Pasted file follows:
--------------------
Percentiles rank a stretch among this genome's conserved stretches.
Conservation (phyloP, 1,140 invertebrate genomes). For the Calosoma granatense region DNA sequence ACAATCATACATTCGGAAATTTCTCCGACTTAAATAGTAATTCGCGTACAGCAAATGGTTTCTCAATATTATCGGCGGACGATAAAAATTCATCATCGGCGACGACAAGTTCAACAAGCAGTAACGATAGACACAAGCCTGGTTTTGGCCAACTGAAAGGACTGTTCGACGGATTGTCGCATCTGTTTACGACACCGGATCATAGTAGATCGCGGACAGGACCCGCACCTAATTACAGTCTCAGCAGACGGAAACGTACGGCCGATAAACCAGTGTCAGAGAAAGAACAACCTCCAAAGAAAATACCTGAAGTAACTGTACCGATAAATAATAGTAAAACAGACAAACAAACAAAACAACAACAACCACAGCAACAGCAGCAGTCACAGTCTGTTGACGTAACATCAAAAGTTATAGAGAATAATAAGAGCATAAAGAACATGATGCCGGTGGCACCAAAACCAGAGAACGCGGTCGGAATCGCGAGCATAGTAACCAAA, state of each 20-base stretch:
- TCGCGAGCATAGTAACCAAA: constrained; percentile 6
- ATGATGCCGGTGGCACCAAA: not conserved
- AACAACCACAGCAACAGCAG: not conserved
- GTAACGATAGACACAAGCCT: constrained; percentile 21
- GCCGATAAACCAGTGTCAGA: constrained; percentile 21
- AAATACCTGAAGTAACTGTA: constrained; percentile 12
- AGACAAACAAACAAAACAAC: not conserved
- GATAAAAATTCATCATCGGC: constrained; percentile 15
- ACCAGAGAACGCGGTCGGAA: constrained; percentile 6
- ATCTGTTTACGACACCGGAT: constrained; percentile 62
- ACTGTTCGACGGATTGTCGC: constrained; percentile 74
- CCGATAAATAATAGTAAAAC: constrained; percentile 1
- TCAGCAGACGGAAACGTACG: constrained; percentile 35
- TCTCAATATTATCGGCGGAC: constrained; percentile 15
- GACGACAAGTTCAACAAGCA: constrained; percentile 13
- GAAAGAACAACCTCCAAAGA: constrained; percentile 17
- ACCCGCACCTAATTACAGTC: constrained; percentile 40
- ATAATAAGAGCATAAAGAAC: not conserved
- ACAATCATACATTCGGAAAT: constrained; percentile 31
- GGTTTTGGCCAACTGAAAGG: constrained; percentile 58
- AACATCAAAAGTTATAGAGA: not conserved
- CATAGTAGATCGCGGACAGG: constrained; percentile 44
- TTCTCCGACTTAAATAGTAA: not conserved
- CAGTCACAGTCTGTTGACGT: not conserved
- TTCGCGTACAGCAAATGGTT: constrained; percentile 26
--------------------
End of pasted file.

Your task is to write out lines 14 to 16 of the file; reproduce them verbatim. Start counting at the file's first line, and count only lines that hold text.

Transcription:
- CCGATAAATAATAGTAAAAC: constrained; percentile 1
- TCAGCAGACGGAAACGTACG: constrained; percentile 35
- TCTCAATATTATCGGCGGAC: constrained; percentile 15